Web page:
Our article on Water Scarcity and the Namib Beetle discusses some causes of water stress and suggests we look to nature for inspiration. Let’s look at 5 sustainable options that do not require a source of power to provide water for a household’s basic daily needs.
Public Water Filter
I-Jie Tsay et al. from the National Taipei University of Education submitted this concept to both the Green Product Awards (Concept) and Golden Pin Design Awards in 2020. This gravity-fed water filter with UV sterilisation potentially removes dangerous pathogens from contaminated water. The first stage is sediment filtration, which uses local natural filter materials. Next, we open the water stop valve. Through the rotation of the manual handle, we can convert kinetic energy into electrical energy, which turns on the UV germicidal light tube. Thus, enabling the water to undergo UV sterilisation. The significant thing about this concept is it needs no external power. In rural areas without power, this concept would be vital to clean non-potable water.
Gabriele Diamanti designed this open-source project. The Eliodomestico is a solar household still. This desalination device can produce 5L of drinking water per day from saltwater and sunlight. This concept is like a coffee maker. The sun’s rays cause the saltwater to heat up. Therefore, creating a pressured steam that can only escape through an expansion nozzle that condenses on the inner walls of the lower collection container. Diamanti created this device using widely available materials, which are easy to maintain and do not require filters. Desalination is usually an energy-intensive process. Eliodomestico achieves clean drinking water with no need for electricity.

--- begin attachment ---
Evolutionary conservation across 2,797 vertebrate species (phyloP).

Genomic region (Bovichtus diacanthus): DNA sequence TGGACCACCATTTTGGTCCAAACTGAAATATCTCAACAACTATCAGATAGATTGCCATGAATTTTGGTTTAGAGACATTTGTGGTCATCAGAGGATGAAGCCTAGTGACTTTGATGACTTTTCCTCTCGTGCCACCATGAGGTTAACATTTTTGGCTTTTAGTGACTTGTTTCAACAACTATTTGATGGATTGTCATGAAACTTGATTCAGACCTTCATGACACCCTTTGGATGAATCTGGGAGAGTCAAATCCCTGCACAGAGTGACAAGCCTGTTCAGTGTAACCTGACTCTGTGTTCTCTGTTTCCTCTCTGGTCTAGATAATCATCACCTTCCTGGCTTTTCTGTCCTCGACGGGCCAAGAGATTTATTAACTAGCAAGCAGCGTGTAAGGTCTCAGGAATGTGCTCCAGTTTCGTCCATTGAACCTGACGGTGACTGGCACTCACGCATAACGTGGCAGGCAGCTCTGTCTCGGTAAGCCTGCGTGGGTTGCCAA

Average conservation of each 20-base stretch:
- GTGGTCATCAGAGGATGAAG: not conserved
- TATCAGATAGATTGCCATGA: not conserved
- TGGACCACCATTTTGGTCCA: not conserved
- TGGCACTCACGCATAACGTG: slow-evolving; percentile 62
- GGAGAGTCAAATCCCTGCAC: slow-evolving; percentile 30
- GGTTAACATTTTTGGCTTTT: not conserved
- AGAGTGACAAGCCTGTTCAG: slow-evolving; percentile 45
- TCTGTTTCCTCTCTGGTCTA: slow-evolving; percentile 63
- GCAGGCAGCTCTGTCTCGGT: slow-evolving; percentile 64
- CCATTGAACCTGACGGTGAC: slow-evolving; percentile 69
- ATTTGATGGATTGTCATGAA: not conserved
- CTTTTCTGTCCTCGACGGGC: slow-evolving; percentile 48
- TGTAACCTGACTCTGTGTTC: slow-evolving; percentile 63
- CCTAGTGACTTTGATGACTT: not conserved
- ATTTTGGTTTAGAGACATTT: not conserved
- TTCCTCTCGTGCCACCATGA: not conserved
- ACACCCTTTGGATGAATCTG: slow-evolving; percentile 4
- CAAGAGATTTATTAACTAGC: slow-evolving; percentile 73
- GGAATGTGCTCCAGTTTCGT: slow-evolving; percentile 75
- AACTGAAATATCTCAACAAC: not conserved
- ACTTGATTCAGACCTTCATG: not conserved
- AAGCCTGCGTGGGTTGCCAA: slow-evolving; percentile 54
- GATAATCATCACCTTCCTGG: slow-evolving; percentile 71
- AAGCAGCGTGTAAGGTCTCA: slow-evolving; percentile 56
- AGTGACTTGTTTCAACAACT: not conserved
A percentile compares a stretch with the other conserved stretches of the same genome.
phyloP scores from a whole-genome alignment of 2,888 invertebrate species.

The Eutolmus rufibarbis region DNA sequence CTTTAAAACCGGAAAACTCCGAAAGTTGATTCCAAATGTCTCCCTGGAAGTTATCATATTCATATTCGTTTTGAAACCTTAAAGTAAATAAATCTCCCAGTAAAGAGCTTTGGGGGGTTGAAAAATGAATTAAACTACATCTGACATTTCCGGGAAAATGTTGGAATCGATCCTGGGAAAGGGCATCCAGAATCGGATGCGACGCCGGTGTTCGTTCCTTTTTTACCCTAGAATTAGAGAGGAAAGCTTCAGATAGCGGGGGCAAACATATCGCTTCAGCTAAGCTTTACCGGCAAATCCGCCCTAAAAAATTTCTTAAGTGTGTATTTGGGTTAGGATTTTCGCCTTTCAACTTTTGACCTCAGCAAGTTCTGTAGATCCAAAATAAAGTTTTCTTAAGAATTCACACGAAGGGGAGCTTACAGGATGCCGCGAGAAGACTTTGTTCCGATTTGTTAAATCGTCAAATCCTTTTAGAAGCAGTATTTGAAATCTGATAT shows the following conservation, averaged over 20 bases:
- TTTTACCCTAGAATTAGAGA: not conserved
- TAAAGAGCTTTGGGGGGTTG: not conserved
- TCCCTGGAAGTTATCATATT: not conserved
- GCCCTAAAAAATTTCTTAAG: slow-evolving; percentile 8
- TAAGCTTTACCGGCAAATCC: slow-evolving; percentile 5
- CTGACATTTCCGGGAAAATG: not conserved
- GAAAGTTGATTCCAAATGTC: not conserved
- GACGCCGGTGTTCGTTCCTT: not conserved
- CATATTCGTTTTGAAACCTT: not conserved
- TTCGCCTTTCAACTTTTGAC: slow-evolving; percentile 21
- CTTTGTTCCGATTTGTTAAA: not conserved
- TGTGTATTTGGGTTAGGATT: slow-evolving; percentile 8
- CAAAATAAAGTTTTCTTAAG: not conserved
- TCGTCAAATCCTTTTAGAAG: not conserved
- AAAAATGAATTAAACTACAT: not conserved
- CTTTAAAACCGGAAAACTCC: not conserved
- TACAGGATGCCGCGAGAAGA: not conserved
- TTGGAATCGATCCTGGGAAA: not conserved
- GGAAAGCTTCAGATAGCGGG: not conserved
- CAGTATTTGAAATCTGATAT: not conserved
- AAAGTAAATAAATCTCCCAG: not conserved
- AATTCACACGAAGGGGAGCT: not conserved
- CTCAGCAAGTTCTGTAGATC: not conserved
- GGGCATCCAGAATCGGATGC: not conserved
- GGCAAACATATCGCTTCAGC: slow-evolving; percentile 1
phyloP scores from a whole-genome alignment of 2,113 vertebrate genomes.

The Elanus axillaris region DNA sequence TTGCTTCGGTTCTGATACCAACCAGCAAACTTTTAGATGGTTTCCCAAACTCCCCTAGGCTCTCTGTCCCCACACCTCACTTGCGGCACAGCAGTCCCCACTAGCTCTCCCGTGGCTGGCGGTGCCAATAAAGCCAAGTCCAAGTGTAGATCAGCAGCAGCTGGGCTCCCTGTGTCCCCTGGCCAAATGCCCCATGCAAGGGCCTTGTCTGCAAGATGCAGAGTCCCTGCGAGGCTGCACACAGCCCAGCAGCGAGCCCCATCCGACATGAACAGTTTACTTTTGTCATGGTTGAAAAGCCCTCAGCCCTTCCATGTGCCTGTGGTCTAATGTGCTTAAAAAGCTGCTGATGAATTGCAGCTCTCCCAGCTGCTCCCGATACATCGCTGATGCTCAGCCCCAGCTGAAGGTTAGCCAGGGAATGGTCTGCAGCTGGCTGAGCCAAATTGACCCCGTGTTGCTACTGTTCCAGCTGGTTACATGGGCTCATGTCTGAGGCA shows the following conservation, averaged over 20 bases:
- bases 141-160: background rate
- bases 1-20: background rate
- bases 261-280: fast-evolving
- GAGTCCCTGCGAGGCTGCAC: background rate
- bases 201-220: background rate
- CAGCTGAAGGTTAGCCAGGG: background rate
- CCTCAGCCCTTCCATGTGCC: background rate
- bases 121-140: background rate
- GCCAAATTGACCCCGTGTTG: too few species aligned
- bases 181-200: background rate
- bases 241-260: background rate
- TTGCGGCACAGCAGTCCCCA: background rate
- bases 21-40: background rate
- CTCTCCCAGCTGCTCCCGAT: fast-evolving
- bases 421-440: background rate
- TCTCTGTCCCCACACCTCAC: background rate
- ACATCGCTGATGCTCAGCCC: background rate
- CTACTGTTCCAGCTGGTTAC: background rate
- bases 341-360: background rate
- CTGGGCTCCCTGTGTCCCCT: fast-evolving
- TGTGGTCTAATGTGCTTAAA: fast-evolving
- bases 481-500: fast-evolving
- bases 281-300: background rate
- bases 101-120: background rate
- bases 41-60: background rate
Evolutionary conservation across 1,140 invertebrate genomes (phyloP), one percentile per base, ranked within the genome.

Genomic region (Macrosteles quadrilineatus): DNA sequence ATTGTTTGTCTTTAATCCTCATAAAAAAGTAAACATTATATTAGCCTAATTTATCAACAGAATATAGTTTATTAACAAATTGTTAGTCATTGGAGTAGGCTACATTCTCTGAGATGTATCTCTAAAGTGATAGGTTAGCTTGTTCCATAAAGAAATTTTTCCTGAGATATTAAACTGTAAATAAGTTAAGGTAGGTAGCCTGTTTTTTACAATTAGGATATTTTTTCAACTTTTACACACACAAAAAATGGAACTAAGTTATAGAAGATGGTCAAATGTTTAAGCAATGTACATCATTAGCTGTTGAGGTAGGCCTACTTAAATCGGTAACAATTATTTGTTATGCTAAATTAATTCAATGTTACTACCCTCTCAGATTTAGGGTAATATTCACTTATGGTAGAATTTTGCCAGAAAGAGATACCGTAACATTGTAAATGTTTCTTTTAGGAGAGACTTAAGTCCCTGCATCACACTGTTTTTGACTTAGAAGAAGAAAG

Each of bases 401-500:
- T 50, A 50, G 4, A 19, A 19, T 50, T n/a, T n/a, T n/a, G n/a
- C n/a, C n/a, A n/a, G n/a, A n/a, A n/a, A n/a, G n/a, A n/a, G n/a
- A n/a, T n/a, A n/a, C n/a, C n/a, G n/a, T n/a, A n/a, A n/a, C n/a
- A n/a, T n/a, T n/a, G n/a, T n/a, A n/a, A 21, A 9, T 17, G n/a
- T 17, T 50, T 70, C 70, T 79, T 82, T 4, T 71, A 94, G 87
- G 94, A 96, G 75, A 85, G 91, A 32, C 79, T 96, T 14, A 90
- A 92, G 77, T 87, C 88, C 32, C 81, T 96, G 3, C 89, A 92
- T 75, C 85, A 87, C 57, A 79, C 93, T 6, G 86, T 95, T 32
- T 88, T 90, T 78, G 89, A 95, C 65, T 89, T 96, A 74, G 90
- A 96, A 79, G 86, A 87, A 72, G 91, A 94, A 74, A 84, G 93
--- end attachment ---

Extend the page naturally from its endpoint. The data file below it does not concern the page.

Fog Catcher, Peru
In Lima, Peru, they know Abel Cruz as the fog catcher. He uses nets to catch fog from the air. At the bottom of these nets are pipes that transport the water droplets into tanks. This method of fog catching can produce 200 to 400 litres of water per day from each net. They primarily use the water collected for agricultural practices. It is not suitable for drinking. Fog catching requires specific weather, primarily consistent fog and light winds. Additionally, the nets and tanks require a large area.
Drop By Drop
This plant-based water filtration system can purify grey-water (kitchen wastewater). The Hindi saying: ‘Drop by drop, fills an ocean’, inspired the designer Pratik Ghosh. A scaled-up version of this miniature forest could produce 160 litres of water in 12 hours of daylight. A lamp assists with photosynthesis and a pump creates a vacuum that speeds up transpiration. When the plants transpire, the moisture in the air is condesed, forming distilled water. Efficient transpiration is obtained in this biosphere by maintaining optimum levels of light, wind, humidity, and temperature.
Biomimicry and the Warka tree, a huge wild fig tree in Ethiopia, are the primary inspirations for this design. Arturo Vittori and his team designed this structure to utilise gravity, condensation, and evaporation rules. This bamboo tower with plastic lining allows dew and mist to settle in droplets. The basin at the bottom of the structure collects the water produced from the air. The canopy surrounding the structure prevents the collected water from evaporating. Standing 9 metres tall and weighing 60 kg, the Warka water structure can collect 100 litres of drinking water a day. Additionally, 100% of recycled materials are used to create this device.
Clean water for sanitary, drinking and agricultural purposes is essential. It’s great to see so many devices and concepts available for our varied needs.